Colorectal Cancer FAQs
What is colorectal cancer?
Colorectal cancer is a cancer that starts in the colon or the rectum. These cancers can also be named colon cancer or rectal cancer, depending on where they start.
How common is colorectal cancer?
Excluding skin cancers, colorectal cancer is the third most common cancer diagnosed in both men and women in the United States. The American Cancer Society’s estimates for the number of colorectal cancer cases in the United States for 2018 are:
97,220 new cases of colon cancer
43,030 new cases of rectal cancer
Lifetime risk of colorectal cancer
Overall, the lifetime risk of developing colorectal cancer is: about 1 in 22 (4.49%) for men and 1 in 24 (4.15%) for women. This risk is slightly lower in women than in men. A number of other factors (described in Colorectal Cancer Risk Factors) can also affect your risk for developing colorectal cancer.
How does colorectal cancer begin?
Most colorectal cancers start as a growth on the inner lining of the colon or rectum. These growths are called polyps.
Some types of polyps can change into cancer over time (usually many years), but not all polyps become cancer. The chance of a polyp changing into cancer depends on the type of polyp it is and the polyp’s overall condition.
How colorectal cancer spreads
If cancer forms in a polyp, it can grow into the wall of the colon or rectum over time. The wall of the colon and rectum is made up of many layers. Colorectal cancer starts in the innermost layer (the mucosa) and can grow outward through some or all of the other layers.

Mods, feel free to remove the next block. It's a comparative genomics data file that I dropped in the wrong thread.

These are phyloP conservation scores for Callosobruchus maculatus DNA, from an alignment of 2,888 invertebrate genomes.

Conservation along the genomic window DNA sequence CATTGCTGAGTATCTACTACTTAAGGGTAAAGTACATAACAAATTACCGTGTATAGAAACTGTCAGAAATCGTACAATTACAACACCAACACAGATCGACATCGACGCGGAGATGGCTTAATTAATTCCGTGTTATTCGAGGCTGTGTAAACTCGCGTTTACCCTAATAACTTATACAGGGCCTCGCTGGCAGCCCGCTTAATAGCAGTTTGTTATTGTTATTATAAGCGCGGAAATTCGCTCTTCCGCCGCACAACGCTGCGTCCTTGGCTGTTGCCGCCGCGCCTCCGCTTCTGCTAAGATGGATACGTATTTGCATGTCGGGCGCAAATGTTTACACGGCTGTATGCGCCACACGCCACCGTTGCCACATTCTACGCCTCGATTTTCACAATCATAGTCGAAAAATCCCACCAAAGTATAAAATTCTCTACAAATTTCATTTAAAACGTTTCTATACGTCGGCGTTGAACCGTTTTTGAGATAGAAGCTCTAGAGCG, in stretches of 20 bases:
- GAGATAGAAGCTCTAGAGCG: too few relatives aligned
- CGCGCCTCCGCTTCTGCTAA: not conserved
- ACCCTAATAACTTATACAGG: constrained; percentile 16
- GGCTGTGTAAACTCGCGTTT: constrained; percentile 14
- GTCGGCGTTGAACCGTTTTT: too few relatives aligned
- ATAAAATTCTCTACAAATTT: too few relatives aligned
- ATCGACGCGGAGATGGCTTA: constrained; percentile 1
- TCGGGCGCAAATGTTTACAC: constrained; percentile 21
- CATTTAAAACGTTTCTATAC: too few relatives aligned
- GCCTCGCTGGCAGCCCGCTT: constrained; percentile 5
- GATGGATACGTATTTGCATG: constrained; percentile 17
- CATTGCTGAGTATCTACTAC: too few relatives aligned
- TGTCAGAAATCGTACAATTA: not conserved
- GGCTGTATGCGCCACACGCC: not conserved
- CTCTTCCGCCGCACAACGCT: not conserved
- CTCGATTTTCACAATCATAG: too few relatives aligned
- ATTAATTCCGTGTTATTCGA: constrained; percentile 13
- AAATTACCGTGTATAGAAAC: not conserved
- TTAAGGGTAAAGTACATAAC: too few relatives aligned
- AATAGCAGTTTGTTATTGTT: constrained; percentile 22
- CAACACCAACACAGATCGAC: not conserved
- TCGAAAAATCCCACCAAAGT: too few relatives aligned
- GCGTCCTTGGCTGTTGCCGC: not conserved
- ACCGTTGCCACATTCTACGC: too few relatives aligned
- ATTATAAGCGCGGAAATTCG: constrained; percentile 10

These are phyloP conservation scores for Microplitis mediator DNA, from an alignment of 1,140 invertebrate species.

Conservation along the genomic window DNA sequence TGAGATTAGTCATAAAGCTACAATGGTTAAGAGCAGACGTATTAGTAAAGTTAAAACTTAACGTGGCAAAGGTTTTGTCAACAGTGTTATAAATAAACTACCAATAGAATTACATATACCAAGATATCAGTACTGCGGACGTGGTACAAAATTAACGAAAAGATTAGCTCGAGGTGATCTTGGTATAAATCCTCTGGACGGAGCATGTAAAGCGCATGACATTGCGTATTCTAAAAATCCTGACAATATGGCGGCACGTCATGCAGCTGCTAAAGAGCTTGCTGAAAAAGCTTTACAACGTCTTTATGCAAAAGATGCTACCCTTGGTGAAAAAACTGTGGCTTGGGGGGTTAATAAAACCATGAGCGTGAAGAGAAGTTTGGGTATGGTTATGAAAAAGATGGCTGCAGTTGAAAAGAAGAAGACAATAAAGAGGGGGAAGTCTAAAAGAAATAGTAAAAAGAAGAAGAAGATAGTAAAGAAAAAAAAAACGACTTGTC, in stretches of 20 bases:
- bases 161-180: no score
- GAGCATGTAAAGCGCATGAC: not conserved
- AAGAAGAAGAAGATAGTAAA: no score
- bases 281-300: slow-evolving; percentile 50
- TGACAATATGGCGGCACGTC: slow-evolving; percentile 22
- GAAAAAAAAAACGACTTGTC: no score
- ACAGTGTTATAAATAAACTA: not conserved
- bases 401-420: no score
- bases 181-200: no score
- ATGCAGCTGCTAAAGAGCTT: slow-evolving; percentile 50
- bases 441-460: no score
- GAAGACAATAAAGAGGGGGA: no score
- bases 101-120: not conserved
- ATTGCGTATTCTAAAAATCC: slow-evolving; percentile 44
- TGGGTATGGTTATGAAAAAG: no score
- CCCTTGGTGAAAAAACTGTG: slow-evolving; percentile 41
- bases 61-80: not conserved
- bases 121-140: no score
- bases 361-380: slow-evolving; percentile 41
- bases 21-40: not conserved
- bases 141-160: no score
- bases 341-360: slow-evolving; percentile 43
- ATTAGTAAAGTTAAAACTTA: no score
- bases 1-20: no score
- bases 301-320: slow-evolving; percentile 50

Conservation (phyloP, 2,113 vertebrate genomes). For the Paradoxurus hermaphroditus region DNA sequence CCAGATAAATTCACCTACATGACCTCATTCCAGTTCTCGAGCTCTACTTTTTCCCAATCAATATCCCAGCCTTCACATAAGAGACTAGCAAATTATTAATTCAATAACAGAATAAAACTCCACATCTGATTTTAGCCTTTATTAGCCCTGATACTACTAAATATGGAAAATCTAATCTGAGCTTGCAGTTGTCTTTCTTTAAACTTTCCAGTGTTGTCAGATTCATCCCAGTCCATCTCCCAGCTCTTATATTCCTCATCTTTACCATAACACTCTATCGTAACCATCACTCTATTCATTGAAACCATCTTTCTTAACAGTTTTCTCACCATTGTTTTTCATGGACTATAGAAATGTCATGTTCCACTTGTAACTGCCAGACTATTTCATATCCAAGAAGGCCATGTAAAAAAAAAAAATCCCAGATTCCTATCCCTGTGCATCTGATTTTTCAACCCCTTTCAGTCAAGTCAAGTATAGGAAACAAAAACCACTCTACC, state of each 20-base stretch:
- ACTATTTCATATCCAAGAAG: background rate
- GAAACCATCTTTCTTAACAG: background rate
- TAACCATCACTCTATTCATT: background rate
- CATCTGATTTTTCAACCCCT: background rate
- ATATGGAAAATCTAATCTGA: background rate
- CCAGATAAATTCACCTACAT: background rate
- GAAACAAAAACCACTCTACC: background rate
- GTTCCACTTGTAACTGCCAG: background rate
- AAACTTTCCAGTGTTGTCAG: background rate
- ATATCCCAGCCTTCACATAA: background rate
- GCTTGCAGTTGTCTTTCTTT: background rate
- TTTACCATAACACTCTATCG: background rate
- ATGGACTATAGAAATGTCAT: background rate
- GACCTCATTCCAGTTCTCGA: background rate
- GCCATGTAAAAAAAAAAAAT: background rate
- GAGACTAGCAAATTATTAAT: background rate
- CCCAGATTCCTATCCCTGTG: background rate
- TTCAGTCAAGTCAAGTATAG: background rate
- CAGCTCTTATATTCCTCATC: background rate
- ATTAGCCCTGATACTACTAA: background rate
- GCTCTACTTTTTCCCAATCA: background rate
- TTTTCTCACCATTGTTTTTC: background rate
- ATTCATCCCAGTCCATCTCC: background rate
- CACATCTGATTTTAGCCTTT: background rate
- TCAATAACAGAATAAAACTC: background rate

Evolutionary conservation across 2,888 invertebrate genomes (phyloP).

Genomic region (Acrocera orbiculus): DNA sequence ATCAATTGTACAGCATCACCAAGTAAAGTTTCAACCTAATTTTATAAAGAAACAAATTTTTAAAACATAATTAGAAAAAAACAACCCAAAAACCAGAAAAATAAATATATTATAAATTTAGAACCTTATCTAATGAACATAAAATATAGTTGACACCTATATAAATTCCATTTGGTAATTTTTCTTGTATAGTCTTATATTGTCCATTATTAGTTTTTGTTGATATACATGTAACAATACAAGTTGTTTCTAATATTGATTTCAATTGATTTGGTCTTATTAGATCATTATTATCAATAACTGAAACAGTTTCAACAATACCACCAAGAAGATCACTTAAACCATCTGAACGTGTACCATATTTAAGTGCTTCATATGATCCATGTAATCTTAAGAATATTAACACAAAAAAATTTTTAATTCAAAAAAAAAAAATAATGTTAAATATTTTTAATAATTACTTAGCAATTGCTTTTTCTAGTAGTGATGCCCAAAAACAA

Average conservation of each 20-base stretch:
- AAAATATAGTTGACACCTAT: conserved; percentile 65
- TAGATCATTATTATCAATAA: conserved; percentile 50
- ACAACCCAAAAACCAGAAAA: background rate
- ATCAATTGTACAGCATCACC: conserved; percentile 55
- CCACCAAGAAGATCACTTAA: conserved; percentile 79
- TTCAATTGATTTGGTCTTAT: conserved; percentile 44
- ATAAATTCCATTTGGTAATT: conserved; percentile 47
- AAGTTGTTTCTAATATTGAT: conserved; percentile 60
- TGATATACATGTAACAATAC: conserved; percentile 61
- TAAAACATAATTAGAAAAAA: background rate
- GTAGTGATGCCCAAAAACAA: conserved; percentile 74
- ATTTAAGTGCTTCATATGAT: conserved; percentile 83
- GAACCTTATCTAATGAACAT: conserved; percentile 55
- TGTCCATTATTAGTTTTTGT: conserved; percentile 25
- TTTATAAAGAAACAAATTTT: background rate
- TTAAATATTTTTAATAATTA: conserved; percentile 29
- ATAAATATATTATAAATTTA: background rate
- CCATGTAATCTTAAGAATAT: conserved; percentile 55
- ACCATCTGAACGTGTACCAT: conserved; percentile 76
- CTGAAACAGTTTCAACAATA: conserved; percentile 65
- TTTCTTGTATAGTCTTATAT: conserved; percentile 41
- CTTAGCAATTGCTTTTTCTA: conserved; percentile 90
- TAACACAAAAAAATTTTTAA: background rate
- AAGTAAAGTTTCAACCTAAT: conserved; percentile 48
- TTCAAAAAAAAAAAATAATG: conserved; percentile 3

When cancer cells are in the wall, they can then grow into blood vessels or lymph vessels (tiny channels that carry away waste and fluid). From there, they can travel to nearby lymph nodes or to distant parts of the body.
Colorectal Cancer Signs and Symptoms
Colorectal cancer might not cause symptoms right away, but if it does, it may cause one or more of these symptoms:
- A change in bowel habits, such as diarrhea, constipation, or narrowing of the stool, that lasts for more than a few days.
- A feeling that you need to have a bowel movement that’s not relieved by having one
- Rectal bleeding with bright red blood
- Blood in the stool, which may make the stool look dark
- Cramping or abdominal (belly) pain
- Weakness and fatigue
- Unintended weight loss
Colorectal cancers can often bleed into the digestive tract. Sometimes the blood can be seen in the stool or make it look darker, but often the stool looks normal. But over time, the blood loss can build up and can lead to low red blood cell counts (anemia). Sometimes the first sign of colorectal cancer is a blood test showing a low red blood cell count.
Many of these symptoms can be caused by conditions other than colorectal cancer, such as infection, hemorrhoids, or irritable bowel syndrome. Still, if you have any of these problems, it’s important to see your doctor right away so the cause can be found and treated, if needed.
Information from: American Cancer Society